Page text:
Learning to drive an 18-wheeler does not end with making a proper left turn. It’s a life skill that many skilled drivers have honed to an art form.
My first lectures addressed tips for making your day run more smoothly. That information did not come from a book, but rather from qualified trainers who took the time to make me think about the next step and create solid habits that would benefit me in my profession.
Here are six truck driving ideas I’d like to share and give thanks to the trainers that helped me, which is long overdue:
1. After parking, take a look back at your truck.
I park my pickup in a parking area, get out, and walk toward the surgery room. I’ve been instructed several times what to do when I walk away from the truck, and I think I’ve figured it out. “Are you done?” my trainer asks. “Yes!” I exclaim.
We’re walking and conversing when he instructs me to turn around and look at my truck. And there you have it. My left blinker is blinking. I must have hit it while getting out of my pickup. I smile, sigh, and begin my walk of shame back to the truck to turn off the blinker.
When leaving your truck, always turn around and glance at it. I’ve lost count of the number of times I’ve seen flashing lights and blinkers in the parking lot. Thank you, David Dandeneau, for teaching me one of my earliest and most crucial driving lessons.
2. Keep an eye on your trailer at all times.
You are not driving safely if it leaves the road or goes outside of the line. That trailer is a weapon that might damage or kill you and others. But, as I was pulling up extremely close to the trailer next to me, I heard someone say, “Drive that trailer or you will fail!” It was something I’d never forget. Thank you so much, Ken Booker!
3. Perform a thorough pre-trip examination.
“Did you do a pre-trip?” you never know when you’ll be asked. If it’s a DOT officer, you’ll want to know if you looked good at the inspection date, including the lights, tires, pins, fifth wheel, lights, and even the valve stem covers. I’m particular about them and keep plenty on hand in my side pocket door.
That point was really driven home by a story from my first year of trucking: we ran into an old acquaintance, and he had just picked up a load in which he needed to put a valve stem cover on all eight trailer tires. Thank you once more, David Dandeneau, for your wisdom and a timely reminder! That is something I will never forget, and Maintenance is happy to accommodate drivers by providing free valve stem coverings and extra lights.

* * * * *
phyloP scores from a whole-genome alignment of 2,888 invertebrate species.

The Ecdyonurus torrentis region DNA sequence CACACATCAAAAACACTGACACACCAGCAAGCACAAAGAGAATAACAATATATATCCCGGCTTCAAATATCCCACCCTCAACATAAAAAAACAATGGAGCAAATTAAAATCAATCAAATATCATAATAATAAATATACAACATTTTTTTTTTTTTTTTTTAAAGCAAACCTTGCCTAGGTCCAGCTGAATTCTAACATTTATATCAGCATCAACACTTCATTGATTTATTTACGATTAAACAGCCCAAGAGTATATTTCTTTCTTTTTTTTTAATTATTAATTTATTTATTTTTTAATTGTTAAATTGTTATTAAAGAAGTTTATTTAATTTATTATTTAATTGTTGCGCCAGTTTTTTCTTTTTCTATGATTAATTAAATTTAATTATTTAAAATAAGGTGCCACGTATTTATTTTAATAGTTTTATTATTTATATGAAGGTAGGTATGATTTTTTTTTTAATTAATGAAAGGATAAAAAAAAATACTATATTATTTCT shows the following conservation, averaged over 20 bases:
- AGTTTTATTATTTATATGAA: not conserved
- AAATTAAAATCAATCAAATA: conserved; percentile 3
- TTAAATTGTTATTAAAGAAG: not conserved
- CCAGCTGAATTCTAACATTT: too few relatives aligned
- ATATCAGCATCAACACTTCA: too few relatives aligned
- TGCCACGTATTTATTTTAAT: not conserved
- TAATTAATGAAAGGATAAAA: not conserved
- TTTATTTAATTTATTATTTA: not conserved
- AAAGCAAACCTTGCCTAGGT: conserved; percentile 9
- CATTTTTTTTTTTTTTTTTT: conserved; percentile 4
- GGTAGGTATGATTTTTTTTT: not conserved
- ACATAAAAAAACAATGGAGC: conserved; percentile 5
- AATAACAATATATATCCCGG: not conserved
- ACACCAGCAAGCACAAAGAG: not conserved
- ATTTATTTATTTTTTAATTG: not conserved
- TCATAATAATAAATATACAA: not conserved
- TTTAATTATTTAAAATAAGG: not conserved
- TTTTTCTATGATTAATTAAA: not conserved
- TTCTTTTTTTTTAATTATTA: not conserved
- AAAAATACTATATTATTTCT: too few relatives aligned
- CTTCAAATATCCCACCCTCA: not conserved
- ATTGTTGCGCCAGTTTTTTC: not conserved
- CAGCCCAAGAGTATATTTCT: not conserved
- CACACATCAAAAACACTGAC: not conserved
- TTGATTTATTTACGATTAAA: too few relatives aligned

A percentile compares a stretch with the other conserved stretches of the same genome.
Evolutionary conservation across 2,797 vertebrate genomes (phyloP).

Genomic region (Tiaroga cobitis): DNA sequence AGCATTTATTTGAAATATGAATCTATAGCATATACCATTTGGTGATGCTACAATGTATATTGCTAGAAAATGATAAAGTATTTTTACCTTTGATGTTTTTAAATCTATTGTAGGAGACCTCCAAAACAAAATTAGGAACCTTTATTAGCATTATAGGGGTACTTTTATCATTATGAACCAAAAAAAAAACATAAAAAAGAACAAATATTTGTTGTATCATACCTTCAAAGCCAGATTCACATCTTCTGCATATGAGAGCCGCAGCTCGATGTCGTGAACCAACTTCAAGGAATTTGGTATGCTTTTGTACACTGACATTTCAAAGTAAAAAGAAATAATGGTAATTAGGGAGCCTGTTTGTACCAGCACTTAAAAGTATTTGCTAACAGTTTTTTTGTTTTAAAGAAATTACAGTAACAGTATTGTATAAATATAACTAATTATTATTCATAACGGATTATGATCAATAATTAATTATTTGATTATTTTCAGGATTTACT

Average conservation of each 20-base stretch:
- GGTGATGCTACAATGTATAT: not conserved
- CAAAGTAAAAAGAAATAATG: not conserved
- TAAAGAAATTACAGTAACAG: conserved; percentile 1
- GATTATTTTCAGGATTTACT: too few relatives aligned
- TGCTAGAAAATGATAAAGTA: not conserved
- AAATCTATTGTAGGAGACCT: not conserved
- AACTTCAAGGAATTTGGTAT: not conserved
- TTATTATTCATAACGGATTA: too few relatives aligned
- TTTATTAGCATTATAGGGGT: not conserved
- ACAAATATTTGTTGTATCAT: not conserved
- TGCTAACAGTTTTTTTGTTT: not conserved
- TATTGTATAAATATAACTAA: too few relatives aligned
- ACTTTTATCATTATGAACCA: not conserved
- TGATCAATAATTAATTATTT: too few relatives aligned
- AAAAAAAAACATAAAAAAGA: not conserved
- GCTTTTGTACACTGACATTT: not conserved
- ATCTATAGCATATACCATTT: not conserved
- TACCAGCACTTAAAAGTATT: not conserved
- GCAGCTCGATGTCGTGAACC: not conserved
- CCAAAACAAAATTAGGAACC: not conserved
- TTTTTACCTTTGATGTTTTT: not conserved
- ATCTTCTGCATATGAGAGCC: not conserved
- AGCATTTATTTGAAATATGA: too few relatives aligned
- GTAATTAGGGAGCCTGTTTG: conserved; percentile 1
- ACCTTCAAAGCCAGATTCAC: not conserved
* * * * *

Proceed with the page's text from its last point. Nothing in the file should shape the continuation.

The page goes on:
4. When you find the desired location, pay attention to the tire tracks.
Often, the truck that has just pulled out will have a nice lane to back into. Aim your tire in that direction. You’ll be astonished at how close you can get and how much better your accuracy will improve by paying attention to the direction your wheels are following. But remember to G.O.A.L. (Get Out And Look)! That is some of the best advice any trucker has ever received! I heard that from all trainers, but mostly from retired Joe Ward and my own husband, Joe Nader. Many thanks to everyone!
5. Pay close attention.
When you take the exit to the truck stop, examine the exit and the signage to ensure you know how to return to the highway. There are several exits and ways to escape, but only a few will lead you on the proper path. And, because out-of-route miles are so crucial, you want to keep them as short as possible. Not to mention getting lost if you take the wrong turn. I know where I-40 is, but I’m not familiar with the community that surrounds it. Thank you once more to my husband, Joe Nader. It’s a tremendous plus not to get lost!
6. Don’t swerve to avoid hitting that animal.
I adore animals as much as the next person, but it is not worth risking your life or the lives of other cars to swerve 80,000 pounds around the road to avoid an animal. It’s unfortunate that some people still let their animals go loose, and I regret driving over a lovely boxer dog at Big Cabin, a deer on the run in Wyoming, and an alligator in Alabama. I tried to slow down because none of them realized I was there, but there was nothing I could do. All you can do is grip the steering wheel tightly, keep the vehicle straight, and slow down.
I believe it is critical not to swerve to avoid the animals. And I owe it to the Safety department to thank them for their policy. It’s an excellent one.
Never be frightened to seek assistance.
I see a lot of novice drivers that could benefit from your experience if you’re an experienced trucker with truck driving advice to provide. At Z Transportation, we collaborate to create solutions for one another.
I recall one thing my husband used to tell his trainees, and I was one of them: “You are not alone in this. When you require assistance, ask for it.”
It was and continues to be, sound advice.